Female or male therapists for women with eating disorders? A pilot study of experts' opinions
Article first published online: 6 DEC 1998
Copyright © 1998 John Wiley & Sons, Inc.
International Journal of Eating Disorders
Volume 23, Issue 2, pages 117–123, March 1998
How to Cite
Waller, G. and Katzman, M. A. (1998), Female or male therapists for women with eating disorders? A pilot study of experts' opinions. Int. J. Eat. Disord., 23: 117–123. doi: 10.1002/(SICI)1098-108X(199803)23:2<117::AID-EAT1>3.0.CO;2-N
- Issue published online: 6 DEC 1998
- Article first published online: 6 DEC 1998
- Manuscript Accepted: 4 DEC 1996
- male or female therapists;
- eating-disordered patients;
- client characteristics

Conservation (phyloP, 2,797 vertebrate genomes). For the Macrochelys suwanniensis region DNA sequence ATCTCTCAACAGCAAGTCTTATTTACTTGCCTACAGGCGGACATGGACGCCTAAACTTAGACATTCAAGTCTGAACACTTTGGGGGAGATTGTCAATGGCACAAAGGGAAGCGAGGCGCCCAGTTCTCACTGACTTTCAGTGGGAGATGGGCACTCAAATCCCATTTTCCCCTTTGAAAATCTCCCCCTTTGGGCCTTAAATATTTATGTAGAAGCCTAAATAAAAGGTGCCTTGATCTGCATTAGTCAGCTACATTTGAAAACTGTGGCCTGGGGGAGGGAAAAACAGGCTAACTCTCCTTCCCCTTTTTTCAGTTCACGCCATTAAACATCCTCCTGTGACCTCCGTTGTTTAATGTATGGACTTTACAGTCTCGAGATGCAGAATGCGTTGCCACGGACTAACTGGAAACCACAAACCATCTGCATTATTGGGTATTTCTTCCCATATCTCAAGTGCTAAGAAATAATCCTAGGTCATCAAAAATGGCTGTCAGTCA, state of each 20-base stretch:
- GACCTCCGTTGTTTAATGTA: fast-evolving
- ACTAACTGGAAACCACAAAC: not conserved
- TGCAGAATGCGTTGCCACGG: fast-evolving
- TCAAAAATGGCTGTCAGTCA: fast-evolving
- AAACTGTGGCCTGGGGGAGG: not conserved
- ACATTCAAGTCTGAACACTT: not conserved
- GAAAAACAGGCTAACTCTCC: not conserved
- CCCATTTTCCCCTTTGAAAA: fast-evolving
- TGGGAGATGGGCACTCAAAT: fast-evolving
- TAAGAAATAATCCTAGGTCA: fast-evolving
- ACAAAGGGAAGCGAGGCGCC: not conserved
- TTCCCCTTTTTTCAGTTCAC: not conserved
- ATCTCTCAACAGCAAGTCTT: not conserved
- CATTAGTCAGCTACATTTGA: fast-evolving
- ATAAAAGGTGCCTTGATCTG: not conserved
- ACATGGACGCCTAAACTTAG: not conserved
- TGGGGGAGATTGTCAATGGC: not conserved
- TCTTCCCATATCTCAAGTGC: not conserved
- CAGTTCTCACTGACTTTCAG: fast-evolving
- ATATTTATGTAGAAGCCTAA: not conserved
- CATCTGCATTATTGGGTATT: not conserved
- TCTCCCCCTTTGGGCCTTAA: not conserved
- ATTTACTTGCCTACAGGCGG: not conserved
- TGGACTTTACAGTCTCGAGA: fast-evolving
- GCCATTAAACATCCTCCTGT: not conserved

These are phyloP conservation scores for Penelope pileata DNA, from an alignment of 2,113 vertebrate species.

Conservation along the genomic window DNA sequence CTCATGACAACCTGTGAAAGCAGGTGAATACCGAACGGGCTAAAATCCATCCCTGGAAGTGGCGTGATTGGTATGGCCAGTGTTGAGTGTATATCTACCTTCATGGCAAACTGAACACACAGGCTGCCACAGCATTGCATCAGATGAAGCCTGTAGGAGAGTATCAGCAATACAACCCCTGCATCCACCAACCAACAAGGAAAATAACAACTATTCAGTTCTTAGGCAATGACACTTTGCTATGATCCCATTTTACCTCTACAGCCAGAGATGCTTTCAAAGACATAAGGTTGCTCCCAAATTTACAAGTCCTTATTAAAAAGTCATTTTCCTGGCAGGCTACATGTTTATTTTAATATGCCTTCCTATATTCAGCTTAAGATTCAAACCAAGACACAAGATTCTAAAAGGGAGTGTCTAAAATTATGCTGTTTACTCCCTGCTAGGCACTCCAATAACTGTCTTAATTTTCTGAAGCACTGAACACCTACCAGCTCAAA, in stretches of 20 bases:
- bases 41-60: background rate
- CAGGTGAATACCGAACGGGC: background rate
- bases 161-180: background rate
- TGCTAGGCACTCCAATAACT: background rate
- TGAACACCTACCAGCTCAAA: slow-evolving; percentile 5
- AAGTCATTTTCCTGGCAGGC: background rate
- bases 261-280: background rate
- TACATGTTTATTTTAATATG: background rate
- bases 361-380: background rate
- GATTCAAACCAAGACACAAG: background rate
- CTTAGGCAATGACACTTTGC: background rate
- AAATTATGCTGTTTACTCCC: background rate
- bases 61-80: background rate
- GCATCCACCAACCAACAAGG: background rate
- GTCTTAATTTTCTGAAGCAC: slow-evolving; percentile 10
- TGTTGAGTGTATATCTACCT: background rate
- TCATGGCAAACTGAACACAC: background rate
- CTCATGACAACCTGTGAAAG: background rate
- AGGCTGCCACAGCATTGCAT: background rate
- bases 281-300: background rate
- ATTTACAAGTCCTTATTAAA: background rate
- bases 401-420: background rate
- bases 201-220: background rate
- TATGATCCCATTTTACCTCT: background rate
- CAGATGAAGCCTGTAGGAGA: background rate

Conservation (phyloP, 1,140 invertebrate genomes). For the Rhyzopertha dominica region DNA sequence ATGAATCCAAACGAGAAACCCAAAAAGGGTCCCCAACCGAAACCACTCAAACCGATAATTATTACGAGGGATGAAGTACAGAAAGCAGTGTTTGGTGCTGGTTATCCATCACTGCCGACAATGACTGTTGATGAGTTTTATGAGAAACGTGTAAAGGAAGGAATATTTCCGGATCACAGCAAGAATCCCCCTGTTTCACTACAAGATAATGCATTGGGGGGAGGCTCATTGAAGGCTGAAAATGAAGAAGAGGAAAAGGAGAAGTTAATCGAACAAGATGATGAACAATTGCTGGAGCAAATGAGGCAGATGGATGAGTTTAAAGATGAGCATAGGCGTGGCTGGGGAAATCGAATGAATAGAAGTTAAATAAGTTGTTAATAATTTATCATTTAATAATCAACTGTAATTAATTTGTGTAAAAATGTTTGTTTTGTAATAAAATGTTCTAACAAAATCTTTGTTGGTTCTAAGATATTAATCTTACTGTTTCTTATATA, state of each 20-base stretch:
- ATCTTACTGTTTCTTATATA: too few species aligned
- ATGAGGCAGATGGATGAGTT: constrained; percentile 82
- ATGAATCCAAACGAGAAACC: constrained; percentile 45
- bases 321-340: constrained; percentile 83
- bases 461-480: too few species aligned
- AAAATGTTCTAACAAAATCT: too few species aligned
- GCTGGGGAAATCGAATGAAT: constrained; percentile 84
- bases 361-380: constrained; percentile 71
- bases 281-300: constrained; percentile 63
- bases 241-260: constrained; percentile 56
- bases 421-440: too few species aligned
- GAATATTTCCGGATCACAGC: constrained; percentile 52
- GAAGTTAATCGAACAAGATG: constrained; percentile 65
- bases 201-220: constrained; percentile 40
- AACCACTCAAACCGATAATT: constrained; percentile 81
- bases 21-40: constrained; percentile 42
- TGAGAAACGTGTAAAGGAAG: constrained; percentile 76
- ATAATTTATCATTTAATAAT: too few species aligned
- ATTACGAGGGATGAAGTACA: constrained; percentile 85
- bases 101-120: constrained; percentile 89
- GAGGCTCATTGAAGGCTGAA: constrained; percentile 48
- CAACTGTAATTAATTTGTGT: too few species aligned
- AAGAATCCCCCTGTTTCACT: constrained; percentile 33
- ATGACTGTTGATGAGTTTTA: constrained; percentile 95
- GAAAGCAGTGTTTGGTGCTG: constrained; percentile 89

This study assessed the client and clinician characteristics associated with choosing a male or a female therapist for eating-disordered individuals. Method: Participants were 27 clinicians who worked in the field of eating disorders. They were asked to judge whether they would be more likely to recommend a male or a female therapist for an adolescent client presenting with eating problems, given different clinical features. Results: Considering the group as a whole, the client characteristics that were associated with a preference for a female therapist included a history of paternal sexual abuse, body image issues, and an overprotective mother. The recommendation of a female therapist was more likely if the participants were older, and less likely if they were medically qualified. However, duration of experience with eating-disordered patients was not a relevant factor. Discussion: Future research into the appropriateness of male or female therapists for eating-disordered clients should attend to the complex contribution of both therapists' and clients' characteristics. © 1998 by John Wiley & Sons, Inc. Int J Eat Disord 23:117–123, 1998.